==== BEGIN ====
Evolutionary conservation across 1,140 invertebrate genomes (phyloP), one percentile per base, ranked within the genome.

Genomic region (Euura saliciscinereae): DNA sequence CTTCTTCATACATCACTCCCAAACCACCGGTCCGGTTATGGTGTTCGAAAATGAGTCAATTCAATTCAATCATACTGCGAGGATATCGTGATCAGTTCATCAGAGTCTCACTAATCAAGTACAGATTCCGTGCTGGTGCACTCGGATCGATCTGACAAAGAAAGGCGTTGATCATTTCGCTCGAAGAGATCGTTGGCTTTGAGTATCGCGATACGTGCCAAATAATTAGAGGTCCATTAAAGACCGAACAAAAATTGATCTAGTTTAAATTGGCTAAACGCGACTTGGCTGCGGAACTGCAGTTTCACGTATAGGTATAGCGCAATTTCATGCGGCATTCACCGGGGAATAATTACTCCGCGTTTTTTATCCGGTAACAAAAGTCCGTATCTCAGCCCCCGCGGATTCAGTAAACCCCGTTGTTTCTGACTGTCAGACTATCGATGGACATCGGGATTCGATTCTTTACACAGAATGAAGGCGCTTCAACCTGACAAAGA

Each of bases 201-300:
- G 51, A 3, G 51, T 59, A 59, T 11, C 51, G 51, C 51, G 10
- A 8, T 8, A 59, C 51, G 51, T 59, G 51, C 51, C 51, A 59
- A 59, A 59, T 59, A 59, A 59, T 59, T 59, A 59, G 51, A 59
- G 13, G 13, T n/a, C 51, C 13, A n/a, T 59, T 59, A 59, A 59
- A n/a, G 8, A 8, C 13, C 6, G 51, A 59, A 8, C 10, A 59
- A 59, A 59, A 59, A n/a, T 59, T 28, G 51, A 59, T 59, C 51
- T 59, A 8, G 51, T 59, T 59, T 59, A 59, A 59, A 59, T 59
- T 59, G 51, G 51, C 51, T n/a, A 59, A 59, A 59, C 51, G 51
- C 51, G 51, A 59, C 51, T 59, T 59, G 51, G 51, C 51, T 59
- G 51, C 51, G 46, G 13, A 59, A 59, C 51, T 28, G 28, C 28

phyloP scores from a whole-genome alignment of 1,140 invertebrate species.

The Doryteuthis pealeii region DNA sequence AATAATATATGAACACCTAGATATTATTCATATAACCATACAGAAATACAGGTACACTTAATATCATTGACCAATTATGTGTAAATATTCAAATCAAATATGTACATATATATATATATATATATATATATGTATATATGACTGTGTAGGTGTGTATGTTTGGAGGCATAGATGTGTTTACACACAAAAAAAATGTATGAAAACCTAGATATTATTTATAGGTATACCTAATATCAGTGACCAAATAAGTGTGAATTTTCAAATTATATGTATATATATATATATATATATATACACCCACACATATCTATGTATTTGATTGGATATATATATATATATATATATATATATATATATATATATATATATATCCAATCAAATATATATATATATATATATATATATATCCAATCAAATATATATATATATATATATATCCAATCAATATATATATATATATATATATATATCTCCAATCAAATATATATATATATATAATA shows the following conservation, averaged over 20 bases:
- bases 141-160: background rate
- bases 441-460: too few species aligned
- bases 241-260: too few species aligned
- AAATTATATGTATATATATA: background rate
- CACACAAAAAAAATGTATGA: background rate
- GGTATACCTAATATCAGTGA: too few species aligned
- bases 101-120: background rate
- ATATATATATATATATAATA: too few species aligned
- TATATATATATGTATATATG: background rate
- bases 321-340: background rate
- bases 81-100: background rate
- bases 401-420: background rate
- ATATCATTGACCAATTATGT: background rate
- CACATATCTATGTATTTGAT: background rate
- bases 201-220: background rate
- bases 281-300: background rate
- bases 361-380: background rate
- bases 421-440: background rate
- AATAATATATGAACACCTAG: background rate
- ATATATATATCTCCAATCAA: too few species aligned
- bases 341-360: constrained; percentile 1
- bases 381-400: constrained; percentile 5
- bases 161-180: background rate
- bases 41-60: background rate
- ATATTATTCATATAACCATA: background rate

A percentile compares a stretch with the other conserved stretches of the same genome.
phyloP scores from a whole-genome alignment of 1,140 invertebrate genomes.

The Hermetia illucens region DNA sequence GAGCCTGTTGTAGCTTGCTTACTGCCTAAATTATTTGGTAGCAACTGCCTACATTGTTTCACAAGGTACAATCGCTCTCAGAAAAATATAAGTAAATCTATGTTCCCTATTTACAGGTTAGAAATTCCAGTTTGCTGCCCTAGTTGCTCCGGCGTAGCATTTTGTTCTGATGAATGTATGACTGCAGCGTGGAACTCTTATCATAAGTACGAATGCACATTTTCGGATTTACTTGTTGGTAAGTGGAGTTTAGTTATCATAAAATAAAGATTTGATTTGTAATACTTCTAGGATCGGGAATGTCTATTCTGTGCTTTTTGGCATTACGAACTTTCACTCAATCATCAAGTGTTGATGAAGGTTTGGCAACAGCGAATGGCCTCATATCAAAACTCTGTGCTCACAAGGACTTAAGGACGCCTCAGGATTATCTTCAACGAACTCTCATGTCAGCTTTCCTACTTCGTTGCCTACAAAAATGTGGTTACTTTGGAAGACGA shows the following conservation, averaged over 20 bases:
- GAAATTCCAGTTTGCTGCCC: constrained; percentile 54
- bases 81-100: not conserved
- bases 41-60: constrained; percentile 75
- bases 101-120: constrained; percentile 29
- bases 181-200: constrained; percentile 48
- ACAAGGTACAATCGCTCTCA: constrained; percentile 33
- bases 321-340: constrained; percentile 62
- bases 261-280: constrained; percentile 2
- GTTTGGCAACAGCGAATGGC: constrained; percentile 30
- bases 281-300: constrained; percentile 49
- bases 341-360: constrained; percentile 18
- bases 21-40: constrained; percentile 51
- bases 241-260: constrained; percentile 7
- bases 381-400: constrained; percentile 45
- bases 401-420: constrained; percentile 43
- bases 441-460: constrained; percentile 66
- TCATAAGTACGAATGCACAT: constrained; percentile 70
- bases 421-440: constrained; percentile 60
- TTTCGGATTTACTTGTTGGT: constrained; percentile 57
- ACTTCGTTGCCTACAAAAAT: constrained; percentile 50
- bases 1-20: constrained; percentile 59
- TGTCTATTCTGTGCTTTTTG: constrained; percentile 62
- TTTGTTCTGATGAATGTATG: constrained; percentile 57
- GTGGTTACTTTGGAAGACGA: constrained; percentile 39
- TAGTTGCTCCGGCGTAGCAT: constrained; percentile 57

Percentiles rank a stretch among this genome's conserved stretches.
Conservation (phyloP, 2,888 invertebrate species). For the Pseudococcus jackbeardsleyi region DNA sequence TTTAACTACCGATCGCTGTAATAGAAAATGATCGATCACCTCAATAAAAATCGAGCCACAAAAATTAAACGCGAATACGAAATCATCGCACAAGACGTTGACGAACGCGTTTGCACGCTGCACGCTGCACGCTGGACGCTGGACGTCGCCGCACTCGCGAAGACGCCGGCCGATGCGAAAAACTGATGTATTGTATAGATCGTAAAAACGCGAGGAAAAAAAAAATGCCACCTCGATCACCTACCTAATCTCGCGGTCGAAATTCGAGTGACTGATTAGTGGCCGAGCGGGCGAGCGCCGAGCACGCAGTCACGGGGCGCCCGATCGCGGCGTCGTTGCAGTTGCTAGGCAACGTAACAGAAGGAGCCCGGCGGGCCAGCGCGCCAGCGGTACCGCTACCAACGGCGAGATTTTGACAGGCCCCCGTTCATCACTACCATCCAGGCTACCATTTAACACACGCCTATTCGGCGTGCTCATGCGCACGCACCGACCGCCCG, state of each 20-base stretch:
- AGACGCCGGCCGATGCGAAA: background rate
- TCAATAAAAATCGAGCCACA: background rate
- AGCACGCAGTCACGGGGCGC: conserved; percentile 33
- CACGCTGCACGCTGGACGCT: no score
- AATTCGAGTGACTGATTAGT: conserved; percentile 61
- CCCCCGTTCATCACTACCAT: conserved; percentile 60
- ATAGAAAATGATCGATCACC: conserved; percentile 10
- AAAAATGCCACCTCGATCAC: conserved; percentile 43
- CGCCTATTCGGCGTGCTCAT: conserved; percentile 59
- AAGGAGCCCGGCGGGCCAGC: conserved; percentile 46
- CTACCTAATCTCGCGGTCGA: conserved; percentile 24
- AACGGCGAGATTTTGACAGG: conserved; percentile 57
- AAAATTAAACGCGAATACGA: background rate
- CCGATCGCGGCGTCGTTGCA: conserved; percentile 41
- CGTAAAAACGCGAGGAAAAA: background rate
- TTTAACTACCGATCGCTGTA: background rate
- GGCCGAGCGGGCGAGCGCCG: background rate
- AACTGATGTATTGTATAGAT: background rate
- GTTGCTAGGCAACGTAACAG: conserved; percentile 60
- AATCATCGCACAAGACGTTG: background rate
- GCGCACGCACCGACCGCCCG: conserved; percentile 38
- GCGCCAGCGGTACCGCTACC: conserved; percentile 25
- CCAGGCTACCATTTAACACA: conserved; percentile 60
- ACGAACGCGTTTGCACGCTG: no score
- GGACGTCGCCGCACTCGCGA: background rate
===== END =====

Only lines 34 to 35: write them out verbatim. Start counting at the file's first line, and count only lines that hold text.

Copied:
- AATAATATATGAACACCTAG: background rate
- ATATATATATCTCCAATCAA: too few species aligned